Password leaked? Not the end of the world. Among the external patches and fixes, you can just change it. Fingerprints leaked? Not so good. These stay as your life's records. Small wonder that among presentations at the 2015 Black Hat security conference, one of the talks is particularly interesting: how attackers can steal fingerprints from Android phones.
A ZDNet report about the talk remarked : "Fingerprints might be commonplace in mobile payments and unlocking devices, but they have been used more in the past five years also for identity, immigration, and for criminal records." Zack Whittaker in ZDNet reported that Tao Wei and Yulong Zhang, two researchers from FireEye, were at the conference to discuss various ways to extract user fingerprints.
Their presentation, "Fingerprints on Mobile Devices: Abusing and Leaking," reviewed current Android fingerprint frameworks. Tao Wei and Yulong Zhang said their goal at the presentation was to provide a security analysis of popular mobile fingerprint authentication/authorization frameworks and discuss the design problems.
The two Black Hat presenters had a sobering assessment of fingerprints as part of mobile devices. They remarked how it will be even "a disaster if the attackers can remotely harvest fingerprints in a large scale."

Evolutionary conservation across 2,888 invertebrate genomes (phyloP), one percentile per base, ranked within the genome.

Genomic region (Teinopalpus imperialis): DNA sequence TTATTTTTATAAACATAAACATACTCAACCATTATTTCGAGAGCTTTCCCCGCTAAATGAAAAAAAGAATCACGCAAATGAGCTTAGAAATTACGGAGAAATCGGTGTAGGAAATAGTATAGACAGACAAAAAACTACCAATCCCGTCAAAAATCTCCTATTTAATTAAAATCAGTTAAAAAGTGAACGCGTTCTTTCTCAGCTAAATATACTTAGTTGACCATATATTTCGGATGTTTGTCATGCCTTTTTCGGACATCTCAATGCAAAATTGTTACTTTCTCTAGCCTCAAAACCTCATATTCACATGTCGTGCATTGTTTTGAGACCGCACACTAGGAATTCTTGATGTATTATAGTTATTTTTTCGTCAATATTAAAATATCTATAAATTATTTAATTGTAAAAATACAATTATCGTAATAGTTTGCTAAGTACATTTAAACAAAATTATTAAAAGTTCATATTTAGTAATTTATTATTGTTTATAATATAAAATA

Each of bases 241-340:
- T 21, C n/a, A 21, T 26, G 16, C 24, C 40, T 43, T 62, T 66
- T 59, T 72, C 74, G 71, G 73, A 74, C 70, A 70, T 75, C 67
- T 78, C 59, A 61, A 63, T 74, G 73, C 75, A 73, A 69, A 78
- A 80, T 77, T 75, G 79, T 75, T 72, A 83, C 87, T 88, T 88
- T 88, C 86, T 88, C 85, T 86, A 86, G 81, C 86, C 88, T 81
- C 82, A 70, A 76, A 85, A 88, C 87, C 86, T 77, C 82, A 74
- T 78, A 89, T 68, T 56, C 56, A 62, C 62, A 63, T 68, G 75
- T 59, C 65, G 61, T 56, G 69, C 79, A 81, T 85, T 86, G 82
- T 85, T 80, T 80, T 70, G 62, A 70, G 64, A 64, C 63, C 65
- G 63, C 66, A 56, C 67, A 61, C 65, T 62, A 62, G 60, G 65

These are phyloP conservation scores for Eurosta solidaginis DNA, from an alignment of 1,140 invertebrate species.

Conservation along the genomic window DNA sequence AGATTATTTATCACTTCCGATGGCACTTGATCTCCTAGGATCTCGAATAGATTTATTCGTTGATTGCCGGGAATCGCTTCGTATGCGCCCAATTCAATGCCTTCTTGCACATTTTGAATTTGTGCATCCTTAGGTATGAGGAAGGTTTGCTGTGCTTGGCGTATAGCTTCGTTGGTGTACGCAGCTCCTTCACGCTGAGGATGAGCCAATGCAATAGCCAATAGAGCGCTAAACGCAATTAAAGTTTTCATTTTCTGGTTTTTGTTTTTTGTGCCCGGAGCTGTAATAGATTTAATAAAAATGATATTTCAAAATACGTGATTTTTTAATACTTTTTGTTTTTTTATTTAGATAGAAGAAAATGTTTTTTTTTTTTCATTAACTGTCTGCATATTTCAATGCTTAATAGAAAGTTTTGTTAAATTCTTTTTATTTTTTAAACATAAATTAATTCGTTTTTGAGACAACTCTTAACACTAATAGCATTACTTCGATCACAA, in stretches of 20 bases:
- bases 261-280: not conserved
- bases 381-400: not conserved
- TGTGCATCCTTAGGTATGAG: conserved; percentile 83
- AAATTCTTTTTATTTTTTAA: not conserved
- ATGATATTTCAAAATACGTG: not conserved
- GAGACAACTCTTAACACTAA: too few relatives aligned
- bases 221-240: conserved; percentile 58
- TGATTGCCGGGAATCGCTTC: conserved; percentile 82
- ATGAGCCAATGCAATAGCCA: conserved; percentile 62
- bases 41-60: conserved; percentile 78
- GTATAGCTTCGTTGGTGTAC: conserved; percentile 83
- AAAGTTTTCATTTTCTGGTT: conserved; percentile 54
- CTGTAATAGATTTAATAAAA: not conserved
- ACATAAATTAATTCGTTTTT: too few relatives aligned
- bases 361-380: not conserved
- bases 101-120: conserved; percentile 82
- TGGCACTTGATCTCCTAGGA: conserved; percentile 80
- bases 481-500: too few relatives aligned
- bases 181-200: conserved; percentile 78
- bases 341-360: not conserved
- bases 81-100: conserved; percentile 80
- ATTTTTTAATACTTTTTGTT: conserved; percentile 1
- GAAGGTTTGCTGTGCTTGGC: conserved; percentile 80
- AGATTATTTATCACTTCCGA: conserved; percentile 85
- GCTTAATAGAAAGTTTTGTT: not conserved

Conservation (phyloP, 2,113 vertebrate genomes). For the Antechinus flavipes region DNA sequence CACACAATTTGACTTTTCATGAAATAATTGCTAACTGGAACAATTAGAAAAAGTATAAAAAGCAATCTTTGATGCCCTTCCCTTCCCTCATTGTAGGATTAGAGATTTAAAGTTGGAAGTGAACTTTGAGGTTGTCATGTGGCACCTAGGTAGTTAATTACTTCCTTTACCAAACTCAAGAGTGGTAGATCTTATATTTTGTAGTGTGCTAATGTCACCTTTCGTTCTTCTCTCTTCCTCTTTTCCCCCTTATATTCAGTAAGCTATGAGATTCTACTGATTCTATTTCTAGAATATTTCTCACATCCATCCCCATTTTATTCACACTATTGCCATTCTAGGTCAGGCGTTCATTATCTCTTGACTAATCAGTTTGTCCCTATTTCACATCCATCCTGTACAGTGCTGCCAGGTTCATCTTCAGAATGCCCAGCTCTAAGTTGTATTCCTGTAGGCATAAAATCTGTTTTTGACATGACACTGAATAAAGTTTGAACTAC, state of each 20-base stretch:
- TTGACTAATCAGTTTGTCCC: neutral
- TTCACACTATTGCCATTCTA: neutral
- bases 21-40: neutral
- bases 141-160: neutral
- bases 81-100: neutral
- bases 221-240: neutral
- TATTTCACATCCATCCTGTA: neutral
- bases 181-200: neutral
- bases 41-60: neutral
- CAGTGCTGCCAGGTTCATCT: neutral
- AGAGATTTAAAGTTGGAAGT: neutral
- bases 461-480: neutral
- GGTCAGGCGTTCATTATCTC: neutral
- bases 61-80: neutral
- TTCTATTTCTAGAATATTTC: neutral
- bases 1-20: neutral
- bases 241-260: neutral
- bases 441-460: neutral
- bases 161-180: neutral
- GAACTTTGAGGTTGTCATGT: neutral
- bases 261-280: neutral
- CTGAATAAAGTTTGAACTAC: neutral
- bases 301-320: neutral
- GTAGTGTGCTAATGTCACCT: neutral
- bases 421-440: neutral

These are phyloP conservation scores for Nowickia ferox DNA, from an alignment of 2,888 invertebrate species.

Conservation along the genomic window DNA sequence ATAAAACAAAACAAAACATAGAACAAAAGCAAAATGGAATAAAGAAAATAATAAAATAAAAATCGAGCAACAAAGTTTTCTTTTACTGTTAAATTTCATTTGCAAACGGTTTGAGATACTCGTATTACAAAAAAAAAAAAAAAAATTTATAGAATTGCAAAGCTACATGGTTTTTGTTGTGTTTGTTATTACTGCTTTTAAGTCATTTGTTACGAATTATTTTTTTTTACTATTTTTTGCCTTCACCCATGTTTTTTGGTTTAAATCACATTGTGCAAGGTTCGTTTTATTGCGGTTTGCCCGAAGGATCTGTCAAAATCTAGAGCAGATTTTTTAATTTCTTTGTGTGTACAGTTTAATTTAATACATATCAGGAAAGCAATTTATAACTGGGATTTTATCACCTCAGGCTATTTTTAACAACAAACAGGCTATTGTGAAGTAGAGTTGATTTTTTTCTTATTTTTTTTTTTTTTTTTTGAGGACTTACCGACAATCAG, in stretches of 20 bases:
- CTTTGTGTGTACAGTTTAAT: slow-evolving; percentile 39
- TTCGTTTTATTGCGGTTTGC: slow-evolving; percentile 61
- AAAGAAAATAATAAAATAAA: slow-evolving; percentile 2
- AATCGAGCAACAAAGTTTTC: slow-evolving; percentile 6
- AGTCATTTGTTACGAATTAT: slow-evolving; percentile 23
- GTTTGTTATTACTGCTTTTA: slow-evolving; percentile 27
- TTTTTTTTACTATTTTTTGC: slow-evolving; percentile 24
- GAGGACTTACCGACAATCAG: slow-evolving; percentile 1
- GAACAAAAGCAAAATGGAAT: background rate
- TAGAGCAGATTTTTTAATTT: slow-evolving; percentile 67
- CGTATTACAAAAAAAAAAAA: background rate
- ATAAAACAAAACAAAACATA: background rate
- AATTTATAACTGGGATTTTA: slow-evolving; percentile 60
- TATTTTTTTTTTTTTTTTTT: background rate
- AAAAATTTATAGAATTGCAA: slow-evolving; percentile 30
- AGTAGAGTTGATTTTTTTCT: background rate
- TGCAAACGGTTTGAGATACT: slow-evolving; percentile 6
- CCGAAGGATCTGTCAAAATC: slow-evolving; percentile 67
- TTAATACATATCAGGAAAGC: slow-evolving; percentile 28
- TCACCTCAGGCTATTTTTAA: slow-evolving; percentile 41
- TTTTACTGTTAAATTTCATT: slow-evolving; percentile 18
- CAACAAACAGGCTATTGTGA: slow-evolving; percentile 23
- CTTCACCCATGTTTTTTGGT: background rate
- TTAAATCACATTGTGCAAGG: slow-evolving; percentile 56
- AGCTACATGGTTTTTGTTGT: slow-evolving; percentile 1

Those problems, they said, included "the confused authorization attack that enables malware to bypass pay authorizations protected by fingerprints and "pre-embedded fingerprint backdoors." The two researchers said they also aimed to provide suggestions for vendors and users to better secure the fingerprints.
If a device maker does not fully lock down the sensor, according to one explanation, a hacker may acquire a fingerprint image. Also, some devices' sensors are only guarded by "system" privilege instead of root, making the target easier, explained Whittaker. Once the attack is in place, he added, "the fingerprint sensor can continue to quietly collect fingerprint data on anyone who uses the sensor."
Sean Buckley in Engadget said that affected devices "simply don't do enough to lock down their fingerprint scanners, often leaving them at the mercy of higher level system privileges."
Matt Hanson in TechRadar had some good news to report about this : For one, this, he said, should be "a relatively easy fix."
Adding encryption to fingerprint data on Android devices will keep the information secure, he said. Also, Hanson said that manufacturers were aware of the flaw and have started to update their software. Hanson also noted that Android does not yet officially support fingerprints.
Sean Buckley in Engadget similarly reported that device manufacturers were on the case: "notified vendors have already issued patches for the exploit."